With six days and a few hours until the polls open for the 2018 midterm elections, control of the House of Representatives is now down to ten key races.
The battle between Republicans and Democrats for the majority is so tight, it may come to just a handful of districts across the country. These ten districts represent some of the closest battleground races for control of the House majority.
Ten toss-up races remain, down from the 20 identified by Breitbart News on October 19.
The ten remaining toss-up races are:
VA-07: This race between incumbent Rep. David Brat (R-VA-07) and Democrat Abigail Spanberger, a far left former CIA official, is the most hotly contested and consequential race in the country.
Brat is the former Randolph-Macon College professor of economics who pulled off the stunning 2014 Republican primary upset victory over former Republican House Majority Leader Eric Cantor.
“Republican strength in the district has been waning, with victory margins shrinking. Presidential candidate Mitt Romney won the 7th District by 11 percentage points in 2012. Trump won it by six points in 2016. In the 2017 governor’s race, Republican Ed Gillespie beat Democrat Ralph Northam there by less than four points,” the Washington Post reported.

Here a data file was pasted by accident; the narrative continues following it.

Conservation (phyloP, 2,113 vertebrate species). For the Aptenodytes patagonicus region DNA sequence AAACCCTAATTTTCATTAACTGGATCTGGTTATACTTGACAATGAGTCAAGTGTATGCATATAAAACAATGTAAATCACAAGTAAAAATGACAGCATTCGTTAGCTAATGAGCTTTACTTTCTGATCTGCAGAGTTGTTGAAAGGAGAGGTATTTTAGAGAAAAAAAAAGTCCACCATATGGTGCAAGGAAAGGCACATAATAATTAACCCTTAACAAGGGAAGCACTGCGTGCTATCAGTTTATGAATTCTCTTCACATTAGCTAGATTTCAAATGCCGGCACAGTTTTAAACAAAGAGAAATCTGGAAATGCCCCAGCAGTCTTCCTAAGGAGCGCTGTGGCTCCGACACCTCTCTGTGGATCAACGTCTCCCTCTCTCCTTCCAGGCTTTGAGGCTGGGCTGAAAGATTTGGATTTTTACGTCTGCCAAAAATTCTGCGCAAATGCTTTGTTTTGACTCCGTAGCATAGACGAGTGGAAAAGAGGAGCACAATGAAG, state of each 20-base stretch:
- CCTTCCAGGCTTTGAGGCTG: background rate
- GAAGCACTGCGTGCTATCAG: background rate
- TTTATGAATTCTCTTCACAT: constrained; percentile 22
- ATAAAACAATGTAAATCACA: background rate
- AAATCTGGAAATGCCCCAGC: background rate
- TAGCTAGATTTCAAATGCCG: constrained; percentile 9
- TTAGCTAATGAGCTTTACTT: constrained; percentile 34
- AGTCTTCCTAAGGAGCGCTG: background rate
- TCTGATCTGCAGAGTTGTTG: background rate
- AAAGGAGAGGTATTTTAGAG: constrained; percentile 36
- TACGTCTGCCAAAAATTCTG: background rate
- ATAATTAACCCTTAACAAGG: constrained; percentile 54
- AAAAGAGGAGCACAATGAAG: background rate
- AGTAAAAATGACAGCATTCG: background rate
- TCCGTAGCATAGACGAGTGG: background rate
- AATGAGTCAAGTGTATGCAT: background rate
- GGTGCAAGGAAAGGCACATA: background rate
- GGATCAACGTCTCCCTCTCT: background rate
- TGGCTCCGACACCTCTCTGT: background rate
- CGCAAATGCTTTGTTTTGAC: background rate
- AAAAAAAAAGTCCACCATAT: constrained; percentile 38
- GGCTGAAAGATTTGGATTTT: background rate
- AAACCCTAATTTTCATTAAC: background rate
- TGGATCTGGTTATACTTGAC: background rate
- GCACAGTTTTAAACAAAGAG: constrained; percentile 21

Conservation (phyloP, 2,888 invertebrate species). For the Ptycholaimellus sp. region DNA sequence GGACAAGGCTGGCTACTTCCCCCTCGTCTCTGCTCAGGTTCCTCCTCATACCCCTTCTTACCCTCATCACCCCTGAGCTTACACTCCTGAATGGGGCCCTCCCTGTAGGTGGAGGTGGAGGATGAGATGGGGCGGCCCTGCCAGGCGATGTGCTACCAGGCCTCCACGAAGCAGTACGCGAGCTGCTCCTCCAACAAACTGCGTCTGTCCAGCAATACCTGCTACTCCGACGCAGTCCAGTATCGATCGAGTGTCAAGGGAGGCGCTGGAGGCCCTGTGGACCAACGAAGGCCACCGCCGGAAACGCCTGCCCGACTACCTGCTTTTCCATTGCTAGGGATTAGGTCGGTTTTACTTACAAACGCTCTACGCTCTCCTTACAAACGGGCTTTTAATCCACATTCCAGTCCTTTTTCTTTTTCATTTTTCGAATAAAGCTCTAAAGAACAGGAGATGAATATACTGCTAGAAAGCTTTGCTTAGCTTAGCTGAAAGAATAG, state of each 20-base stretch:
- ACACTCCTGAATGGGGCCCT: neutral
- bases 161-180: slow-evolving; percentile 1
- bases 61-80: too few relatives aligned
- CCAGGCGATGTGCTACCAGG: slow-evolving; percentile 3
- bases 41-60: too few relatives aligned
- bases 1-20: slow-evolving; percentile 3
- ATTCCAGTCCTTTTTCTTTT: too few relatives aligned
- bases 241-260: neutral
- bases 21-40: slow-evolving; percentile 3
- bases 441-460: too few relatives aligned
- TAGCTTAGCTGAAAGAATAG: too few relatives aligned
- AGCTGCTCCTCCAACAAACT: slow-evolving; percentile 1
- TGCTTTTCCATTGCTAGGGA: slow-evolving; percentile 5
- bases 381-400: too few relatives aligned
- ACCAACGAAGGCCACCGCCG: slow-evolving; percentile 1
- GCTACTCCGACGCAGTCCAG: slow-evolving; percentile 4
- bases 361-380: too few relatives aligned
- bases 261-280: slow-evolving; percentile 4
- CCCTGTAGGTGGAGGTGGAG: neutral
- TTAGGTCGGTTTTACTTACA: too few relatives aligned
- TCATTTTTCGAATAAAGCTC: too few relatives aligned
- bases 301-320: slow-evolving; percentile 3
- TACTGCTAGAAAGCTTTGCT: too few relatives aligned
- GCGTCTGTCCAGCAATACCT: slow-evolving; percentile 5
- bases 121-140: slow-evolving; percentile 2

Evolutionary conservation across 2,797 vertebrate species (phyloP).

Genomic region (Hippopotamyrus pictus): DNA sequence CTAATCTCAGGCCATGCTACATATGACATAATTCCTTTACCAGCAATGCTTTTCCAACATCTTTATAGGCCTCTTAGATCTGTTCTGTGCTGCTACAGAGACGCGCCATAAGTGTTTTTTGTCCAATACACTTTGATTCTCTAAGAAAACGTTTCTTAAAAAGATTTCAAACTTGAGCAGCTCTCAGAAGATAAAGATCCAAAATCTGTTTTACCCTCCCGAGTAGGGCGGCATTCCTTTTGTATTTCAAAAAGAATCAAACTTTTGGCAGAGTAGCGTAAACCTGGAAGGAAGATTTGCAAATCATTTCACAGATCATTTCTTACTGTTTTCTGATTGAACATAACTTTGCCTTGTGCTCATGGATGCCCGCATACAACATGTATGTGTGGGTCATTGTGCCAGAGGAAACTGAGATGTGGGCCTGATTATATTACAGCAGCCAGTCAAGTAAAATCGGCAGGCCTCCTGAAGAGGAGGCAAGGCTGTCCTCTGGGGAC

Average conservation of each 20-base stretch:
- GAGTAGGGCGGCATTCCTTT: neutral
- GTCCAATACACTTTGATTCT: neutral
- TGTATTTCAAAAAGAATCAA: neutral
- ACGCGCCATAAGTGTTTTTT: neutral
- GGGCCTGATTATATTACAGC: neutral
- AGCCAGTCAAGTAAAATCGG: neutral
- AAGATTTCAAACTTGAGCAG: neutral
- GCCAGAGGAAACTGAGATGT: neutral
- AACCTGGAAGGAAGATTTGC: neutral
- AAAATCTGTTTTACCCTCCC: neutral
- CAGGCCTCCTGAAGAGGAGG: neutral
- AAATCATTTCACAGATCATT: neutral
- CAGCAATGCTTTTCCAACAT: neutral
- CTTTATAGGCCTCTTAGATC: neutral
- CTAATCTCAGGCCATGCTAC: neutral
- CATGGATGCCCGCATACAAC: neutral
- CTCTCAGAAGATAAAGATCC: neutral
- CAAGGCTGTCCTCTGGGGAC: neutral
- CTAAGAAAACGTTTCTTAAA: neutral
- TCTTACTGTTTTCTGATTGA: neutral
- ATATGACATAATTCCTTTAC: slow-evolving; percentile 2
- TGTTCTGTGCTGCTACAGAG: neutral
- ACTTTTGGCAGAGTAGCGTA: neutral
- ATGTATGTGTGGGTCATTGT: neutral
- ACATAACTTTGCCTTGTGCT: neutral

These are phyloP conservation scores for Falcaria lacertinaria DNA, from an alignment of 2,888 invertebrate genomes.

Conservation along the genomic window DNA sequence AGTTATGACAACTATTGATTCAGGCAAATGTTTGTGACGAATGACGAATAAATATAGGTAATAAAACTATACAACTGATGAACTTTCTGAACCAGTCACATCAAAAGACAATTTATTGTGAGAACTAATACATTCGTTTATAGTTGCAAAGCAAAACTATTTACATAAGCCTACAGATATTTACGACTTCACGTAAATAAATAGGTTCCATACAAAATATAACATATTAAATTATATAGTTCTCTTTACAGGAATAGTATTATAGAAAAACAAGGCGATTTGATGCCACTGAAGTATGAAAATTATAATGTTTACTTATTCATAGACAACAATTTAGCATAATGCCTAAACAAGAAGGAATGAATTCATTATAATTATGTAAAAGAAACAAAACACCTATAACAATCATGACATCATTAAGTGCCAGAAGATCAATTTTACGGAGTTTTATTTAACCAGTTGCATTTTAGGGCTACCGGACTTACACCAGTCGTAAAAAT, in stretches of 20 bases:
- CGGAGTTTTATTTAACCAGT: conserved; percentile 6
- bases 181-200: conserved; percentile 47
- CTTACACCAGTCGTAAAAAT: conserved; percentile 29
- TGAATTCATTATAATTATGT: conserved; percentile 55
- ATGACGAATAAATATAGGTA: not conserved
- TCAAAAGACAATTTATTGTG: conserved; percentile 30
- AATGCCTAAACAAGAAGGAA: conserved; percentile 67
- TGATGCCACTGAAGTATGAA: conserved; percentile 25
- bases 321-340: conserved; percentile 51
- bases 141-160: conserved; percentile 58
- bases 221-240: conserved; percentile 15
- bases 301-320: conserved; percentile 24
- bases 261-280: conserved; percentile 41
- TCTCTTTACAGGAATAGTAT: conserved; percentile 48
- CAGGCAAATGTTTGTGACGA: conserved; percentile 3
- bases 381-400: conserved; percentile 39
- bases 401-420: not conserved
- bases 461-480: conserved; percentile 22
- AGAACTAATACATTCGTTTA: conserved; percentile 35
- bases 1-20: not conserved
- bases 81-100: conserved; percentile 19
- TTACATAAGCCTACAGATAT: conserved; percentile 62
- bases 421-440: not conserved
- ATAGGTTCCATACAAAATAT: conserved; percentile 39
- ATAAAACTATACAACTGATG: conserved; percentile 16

A New York Times Upshot/Siena College Poll conducted in early October showed Brat with a four point lead.
A more recent Christopher Newport University Poll, conducted of likely voters between October 18 and October 27, however, rated the race as “a statistical tie.”
Of these likely voters, 46% favor Spanberger while 45% favor Brat. Libertarian candidate Joseph Walton has 4% and 3% are undecided (see Model 1, Likely Voters). The model’s margin
of error is +/- 4.2.
FL-27: President Trump lost this Miami area district, currently represented by the retiring Rep. Iliana Ros-Lehtinen (R-FL-27), by 19 points in 2016.
The seat was supposed to be an easy pickup for the Democrats, but they made the mistake of nominating 77-year-old Donna Shalala, the former head of the Clinton Foundation and former Clinton administration cabinet official who does not speak Spanish in a district that is 56 percent Latino. Republicans nominated Maria Elena Salazar, the bilingual former Telemundo broadcaster, a telegenic and charismatic candidate more than two decades younger than Shalala.
A poll taken earlier in October showed Salazar leading Shalala by two points, but the most recent polls show either a statistical tie or Shalala with a slight lead.
FL-26: Incumbent Rep. Carlos Curbelo (R-FL-26) currently represents another Miami area district which is has been slightly Democratic historically. The Democrats nominated a compelling and articulate candidate, Debbie Mucarsel-Powell, who has been gaining ground on Curbelo. A Mason-Dixon Strategies/Telemundo 51 poll conducted between October 3 and October 9 showed Curbelo with a one point lead, a statistical tie.
A New York Times Upshot/Siena College Poll released on Thursday shows the race remains a statistical tie, but has Mucarsel-Powell with a one point lead.
NY-22: Incumbent Rep. Claudia Tenney (R-NY-22), who held an eight point lead over Democratic nominee Anthony Brindisi in a Citzens United Poll conducted between October 12 and October 13, now trails Brindisi by one point in a Siena College Poll released last week.